A new report from the Health Council of Canada, entitled “Better health, better care, better value for all,” indicates that a decade of health care reform in Canada has produced disappointing results.
The report finds that, with some exceptions, changes to our health care system have not kept pace with the evolving needs of Canadians. Progress on wait times for key procedures has stalled, and primary health care services lag behind other countries. Home care services are not meeting the needs of seniors, and prescription drug costs remain beyond the means of many Canadians, leading to skipped doses and 1 in 10 prescriptions going unfilled. While life expectancy in Canada has increased slightly, the number of Canadians with two or more chronic conditions has also increased.
Improving access to health care was a key focus of the First Ministers’ Accord on Health Care Renewal in 2003 and the First Ministers’ Meeting on the Future of Health Care in 2004, but 10 years later access to necessary health services still varies greatly by province and territory. Income, education, and cultural factors also impact access to care. For example, variable drug coverage leaves many low-income Canadians unable to acquire the drugs they need.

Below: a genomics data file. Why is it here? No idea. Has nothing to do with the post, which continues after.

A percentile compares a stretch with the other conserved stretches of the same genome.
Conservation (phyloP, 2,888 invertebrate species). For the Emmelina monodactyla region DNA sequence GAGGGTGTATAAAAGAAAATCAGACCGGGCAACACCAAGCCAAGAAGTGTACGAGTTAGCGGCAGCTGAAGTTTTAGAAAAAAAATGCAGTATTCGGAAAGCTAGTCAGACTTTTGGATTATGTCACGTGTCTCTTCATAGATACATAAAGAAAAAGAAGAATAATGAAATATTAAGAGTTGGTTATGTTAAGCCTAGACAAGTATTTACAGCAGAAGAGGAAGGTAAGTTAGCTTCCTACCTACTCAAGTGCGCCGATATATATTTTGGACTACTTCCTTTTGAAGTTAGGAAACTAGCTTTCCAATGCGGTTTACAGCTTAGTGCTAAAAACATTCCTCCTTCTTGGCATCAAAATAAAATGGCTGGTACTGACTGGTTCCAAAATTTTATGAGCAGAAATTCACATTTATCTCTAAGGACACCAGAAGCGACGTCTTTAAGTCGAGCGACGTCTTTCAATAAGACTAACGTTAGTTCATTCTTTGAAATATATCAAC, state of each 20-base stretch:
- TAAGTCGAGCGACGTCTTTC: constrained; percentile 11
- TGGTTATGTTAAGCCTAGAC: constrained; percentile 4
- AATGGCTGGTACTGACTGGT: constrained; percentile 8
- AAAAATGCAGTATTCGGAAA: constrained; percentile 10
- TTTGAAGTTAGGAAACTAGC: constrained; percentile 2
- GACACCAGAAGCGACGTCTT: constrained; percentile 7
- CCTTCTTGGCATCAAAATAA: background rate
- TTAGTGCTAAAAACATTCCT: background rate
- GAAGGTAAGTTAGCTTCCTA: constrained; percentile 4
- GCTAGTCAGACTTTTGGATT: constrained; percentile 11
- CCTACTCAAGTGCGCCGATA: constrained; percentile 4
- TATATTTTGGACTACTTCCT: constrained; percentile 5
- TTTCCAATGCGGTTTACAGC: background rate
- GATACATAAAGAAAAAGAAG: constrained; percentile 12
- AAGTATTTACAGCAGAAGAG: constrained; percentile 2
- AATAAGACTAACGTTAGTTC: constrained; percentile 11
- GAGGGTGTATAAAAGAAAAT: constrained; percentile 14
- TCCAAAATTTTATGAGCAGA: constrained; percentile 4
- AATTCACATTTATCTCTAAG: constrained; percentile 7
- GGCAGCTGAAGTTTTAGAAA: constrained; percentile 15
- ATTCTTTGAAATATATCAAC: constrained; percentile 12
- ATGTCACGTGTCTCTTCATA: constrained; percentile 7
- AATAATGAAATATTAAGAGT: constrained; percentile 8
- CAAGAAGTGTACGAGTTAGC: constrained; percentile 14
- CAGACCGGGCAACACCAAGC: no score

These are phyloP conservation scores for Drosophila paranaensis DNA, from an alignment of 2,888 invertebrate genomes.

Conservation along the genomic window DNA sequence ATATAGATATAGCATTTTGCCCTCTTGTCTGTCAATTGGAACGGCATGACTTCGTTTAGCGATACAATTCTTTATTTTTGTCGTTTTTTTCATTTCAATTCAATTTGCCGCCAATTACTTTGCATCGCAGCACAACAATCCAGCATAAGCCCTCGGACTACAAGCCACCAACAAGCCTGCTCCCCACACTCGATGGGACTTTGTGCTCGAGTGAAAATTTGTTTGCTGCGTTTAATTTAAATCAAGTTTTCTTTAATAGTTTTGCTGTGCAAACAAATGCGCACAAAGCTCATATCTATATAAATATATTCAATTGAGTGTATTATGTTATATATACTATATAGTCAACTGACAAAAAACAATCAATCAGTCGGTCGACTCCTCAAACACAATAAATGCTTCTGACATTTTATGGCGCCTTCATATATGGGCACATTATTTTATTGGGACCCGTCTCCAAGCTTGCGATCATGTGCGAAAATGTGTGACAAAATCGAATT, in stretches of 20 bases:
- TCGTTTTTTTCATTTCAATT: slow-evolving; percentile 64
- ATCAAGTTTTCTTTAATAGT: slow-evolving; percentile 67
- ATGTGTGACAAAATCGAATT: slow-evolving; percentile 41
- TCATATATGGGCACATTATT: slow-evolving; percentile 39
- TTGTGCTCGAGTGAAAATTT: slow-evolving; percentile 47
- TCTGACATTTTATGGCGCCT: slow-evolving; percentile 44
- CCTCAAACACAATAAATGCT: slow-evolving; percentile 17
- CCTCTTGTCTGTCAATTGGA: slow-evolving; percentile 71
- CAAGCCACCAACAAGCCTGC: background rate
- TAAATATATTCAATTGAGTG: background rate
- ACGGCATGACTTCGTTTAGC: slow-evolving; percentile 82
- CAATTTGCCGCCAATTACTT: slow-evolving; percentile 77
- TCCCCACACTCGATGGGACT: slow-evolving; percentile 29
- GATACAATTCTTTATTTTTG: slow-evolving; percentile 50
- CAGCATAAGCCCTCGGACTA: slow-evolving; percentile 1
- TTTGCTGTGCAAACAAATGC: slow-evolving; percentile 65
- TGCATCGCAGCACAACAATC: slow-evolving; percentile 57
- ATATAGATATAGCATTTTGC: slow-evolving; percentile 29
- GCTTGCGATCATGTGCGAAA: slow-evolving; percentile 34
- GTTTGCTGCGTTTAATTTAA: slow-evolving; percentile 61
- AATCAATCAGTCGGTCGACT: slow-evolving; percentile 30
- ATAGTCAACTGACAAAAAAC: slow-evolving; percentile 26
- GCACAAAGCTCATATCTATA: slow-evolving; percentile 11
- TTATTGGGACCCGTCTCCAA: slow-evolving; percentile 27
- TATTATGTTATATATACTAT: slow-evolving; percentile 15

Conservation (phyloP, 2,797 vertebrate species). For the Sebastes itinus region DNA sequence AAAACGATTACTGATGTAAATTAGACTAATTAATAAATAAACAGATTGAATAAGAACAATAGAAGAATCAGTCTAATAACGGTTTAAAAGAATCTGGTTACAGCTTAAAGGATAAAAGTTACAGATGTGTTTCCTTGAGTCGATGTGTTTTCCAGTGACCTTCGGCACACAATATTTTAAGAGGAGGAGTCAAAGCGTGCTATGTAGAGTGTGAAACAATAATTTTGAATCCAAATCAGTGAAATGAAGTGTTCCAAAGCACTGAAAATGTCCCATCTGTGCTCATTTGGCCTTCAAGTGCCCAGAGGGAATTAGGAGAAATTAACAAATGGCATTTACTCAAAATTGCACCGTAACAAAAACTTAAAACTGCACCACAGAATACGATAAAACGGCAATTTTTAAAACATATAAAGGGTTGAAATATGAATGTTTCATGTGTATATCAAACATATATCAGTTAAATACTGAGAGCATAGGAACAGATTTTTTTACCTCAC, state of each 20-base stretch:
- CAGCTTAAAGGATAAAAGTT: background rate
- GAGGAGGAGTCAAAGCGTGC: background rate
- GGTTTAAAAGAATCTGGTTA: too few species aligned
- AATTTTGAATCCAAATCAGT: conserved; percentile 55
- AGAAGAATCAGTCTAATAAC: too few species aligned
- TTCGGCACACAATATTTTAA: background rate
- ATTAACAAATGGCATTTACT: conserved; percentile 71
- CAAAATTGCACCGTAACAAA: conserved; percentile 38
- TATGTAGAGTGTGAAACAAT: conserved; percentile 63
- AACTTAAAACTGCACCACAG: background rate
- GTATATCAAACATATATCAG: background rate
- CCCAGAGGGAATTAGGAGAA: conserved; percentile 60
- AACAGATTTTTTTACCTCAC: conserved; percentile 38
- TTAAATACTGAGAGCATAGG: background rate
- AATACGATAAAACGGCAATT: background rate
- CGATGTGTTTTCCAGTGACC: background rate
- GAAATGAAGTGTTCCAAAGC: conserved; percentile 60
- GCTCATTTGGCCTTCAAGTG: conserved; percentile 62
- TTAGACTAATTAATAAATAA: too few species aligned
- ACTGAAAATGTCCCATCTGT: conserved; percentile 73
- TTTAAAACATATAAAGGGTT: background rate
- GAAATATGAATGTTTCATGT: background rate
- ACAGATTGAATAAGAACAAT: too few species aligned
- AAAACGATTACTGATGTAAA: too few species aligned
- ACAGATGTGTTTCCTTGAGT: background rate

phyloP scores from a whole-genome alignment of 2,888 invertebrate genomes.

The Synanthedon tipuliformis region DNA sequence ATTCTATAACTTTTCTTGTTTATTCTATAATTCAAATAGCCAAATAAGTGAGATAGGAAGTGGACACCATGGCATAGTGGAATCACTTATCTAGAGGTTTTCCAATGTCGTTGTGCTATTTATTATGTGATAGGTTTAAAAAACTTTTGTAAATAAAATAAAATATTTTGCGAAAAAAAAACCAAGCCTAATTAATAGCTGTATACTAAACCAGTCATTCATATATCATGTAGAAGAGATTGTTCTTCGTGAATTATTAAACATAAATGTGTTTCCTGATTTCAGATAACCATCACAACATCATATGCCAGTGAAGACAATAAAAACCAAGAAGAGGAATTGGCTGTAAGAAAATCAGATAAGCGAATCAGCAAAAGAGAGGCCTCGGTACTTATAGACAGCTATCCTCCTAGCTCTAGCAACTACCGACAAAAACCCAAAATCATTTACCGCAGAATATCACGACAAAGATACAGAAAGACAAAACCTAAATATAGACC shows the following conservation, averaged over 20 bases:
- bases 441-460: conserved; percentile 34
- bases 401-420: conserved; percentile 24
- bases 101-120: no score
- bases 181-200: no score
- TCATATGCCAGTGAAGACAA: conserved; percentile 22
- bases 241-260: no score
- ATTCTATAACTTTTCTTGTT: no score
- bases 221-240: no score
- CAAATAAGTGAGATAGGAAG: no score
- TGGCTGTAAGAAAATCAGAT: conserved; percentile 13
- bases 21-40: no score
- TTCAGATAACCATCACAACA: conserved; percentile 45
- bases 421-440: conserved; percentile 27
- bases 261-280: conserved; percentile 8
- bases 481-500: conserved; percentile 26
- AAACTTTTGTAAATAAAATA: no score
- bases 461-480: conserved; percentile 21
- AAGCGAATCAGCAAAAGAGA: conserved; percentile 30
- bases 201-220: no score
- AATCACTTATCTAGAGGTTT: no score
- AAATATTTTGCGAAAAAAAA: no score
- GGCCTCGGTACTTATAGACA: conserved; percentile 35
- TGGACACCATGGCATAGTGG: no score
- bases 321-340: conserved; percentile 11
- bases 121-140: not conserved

The Health Council of Canada has used the results of the report to present a way forward, based on an approach called the Triple Aim, first introduced by the US-based Institute for Healthcare Improvement. The Health Council’s approach focuses on setting balanced goals and actively supporting key enablers to achieve them, meaning that governments would agree to not only pursue “better health, better care, and better value,” but that they would place “equity” at the core of all future actions taken on health care. The report says the federal government must work with provincial and territorial leaders to ensure a level of equity in access to health care across Canada.
To view the full report visit http://healthcouncilcanada.ca/refocusinghealthcare.
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